Consumers turned to secondhand, but new fashion struggled online in September

But first, last month’s figures. While e-sales just about managed to rise (it would be a rare and truly disastrous month if they didn’t), key fashion categories actually went into reverse. Looking at the headline numbers, online sales limped up by just 0.6% year-on-year in September (excluding travel sales).Though above the three-month average of +0.1%, September failed to match the six- and 12-month rolling averages (respectively +2.3%, +5.3%), and plummeted well below the five-year average (+10%). The figures come from the IMRG Capgemini Online Retail Index with over 200 retailers being tracked every month.คำพูดจาก สล็อตเว็บตรง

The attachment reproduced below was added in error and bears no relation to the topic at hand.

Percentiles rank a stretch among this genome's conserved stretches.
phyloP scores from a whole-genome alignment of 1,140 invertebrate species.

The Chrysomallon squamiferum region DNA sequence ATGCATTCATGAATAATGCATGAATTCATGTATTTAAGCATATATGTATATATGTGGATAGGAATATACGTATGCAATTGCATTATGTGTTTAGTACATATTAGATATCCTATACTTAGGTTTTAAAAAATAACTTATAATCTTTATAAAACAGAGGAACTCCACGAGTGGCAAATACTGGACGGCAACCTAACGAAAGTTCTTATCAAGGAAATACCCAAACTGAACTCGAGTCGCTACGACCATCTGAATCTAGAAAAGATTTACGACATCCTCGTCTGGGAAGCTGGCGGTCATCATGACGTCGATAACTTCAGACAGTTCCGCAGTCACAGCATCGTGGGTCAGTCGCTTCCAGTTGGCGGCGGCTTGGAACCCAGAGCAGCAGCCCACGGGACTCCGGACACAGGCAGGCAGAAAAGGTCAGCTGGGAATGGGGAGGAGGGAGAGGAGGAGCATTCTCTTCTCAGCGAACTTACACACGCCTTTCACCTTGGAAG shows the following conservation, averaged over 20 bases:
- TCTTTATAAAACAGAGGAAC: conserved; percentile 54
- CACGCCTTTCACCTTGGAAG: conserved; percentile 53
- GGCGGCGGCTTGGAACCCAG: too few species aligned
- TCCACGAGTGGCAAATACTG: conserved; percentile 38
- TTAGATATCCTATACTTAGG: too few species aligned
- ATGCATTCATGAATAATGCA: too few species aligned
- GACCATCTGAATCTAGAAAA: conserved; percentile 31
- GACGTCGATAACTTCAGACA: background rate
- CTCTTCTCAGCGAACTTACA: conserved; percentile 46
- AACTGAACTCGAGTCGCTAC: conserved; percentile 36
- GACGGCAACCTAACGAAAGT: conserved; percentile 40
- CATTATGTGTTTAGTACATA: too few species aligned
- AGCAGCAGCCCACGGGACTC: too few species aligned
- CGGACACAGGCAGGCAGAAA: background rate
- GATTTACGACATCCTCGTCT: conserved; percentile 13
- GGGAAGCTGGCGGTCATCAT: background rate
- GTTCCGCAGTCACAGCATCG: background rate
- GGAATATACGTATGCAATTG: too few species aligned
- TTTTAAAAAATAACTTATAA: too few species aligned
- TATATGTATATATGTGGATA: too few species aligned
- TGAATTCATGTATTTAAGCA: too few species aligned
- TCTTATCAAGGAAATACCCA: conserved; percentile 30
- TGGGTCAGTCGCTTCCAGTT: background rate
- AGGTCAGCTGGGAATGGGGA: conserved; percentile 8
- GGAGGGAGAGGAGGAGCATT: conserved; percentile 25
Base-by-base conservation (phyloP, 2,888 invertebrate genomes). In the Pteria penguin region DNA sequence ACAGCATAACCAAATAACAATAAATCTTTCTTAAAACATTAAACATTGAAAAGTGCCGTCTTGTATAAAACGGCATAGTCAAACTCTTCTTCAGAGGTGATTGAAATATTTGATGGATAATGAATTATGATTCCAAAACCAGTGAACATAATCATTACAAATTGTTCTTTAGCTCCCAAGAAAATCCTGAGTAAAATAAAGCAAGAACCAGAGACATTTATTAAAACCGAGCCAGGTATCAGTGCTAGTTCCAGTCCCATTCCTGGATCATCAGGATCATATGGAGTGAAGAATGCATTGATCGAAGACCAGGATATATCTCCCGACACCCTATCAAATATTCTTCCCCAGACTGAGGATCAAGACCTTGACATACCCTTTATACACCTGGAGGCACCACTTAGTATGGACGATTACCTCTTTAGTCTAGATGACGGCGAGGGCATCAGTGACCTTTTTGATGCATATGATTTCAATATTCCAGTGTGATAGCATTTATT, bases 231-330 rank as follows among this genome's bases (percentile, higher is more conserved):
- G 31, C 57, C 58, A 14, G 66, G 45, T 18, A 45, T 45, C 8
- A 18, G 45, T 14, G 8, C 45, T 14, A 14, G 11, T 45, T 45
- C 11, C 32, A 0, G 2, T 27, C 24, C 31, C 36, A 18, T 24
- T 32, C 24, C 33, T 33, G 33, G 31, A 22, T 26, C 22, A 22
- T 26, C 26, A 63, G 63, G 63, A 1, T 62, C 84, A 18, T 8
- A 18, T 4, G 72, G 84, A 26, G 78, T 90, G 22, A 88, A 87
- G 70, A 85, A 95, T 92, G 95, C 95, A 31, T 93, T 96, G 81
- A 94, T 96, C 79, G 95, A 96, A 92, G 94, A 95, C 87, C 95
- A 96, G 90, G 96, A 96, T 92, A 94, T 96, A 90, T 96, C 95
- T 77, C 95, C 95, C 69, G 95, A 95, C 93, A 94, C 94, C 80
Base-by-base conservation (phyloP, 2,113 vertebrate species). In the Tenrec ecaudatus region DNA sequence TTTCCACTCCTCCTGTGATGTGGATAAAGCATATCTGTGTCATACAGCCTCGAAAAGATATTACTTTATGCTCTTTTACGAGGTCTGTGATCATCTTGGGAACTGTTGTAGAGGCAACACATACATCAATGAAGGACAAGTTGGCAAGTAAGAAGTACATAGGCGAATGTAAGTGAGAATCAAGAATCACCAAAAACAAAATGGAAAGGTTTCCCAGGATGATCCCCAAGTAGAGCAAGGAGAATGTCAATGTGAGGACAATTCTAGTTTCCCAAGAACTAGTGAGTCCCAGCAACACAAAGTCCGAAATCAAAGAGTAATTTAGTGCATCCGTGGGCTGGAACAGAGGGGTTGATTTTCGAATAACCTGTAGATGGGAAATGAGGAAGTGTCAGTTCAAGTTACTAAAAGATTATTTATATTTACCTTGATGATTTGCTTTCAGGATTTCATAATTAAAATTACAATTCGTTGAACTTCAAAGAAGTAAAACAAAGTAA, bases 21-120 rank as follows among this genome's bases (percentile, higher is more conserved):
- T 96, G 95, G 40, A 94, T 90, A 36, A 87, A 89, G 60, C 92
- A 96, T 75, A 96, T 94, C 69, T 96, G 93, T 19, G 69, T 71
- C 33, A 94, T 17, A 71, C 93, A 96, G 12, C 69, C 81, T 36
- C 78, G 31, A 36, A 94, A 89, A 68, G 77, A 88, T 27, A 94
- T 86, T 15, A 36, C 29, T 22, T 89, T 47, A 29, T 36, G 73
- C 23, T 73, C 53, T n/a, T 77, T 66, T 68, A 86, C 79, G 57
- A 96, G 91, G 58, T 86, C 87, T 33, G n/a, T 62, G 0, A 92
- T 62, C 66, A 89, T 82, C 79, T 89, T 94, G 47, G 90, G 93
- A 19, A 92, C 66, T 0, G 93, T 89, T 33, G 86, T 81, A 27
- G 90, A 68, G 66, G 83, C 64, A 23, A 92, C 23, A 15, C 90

Now for fashion. The report said that after a reasonably strong August, clothing recorded the first fall in over two years, dropping 1.2%คำพูดจาก สล็อตเว็บตรง. The poorest performance was seen in menswear, which dropped 22.5%. Womenswear, footwear and accessories also declined, by 13.3%, 9.8% and 9% respectively.The report said this may have been reflective of a number of initiatives in September that aimed to shift consumer attitudes towards sustainable fashion. There were various charity programmes running, all aiming to deter people from buying new during the month and to choose secondhand instead.Elsewhere the picture wasn’t all negative. Health & beauty saw sales up by 16.4%. Even home & garden saw a slight reprieve from last month’s decline, up 1.22% overall. However, with a number of the other categories continuing their downwards trajectories, including electricals (-15.47%) and gifts (-18.2%), the few rises weren’t enough to push up the month’s overall average.Bhavesh Unadkat, principal consultant in retail customer engagement at Capgemini, said: “September’s results will have triggered some clear warning signs for retailers as sales are stuttering at the beginning of the ‘golden quarter’. Nine out of the 15 sectors we track reported negative performance in comparison to last year.   “Most notably, the clothing sector was down 1.2%, despite the average basket value remaining flat at £78 and the conversion rate increasing by 2% against last year, which indicates that low demand is the driver for the poor performance. “Increasing pressures are hitting consumer spending, with low confidence in the political climate and the warmer weather at the start of the month both attributed by retailers as critical factors in this month’s results. Adding to this, September saw a push for sustainability and reduction in fast fashion, with initiatives throughout the month discouraging new season purchases.”Andy Mulcahy, strategy and insight director at IMRG, added: “There is only one possible positive factor, which might seem slightly surprising, that could help stimulate sales growth – Brexit. In the six months following the June 2016 referendum result, many expected the economic impact to be negative, but actually a lot of the indicators were stronger than anticipated. If the UK does leave the EU by end of October, while that brings challenges and disruption for businesses, in the short term, the average person isn’t likely to notice any immediate impact. “Given that 2016 precedent, should Brexit happen, there might be a collective sigh of relief that the tedium of hearing about it is finally over. We could see a degree of buoyancy in spending just in time for Black Friday and Christmas, which though temporary, could help get retailers through what otherwise might prove a tough peak trading period.”

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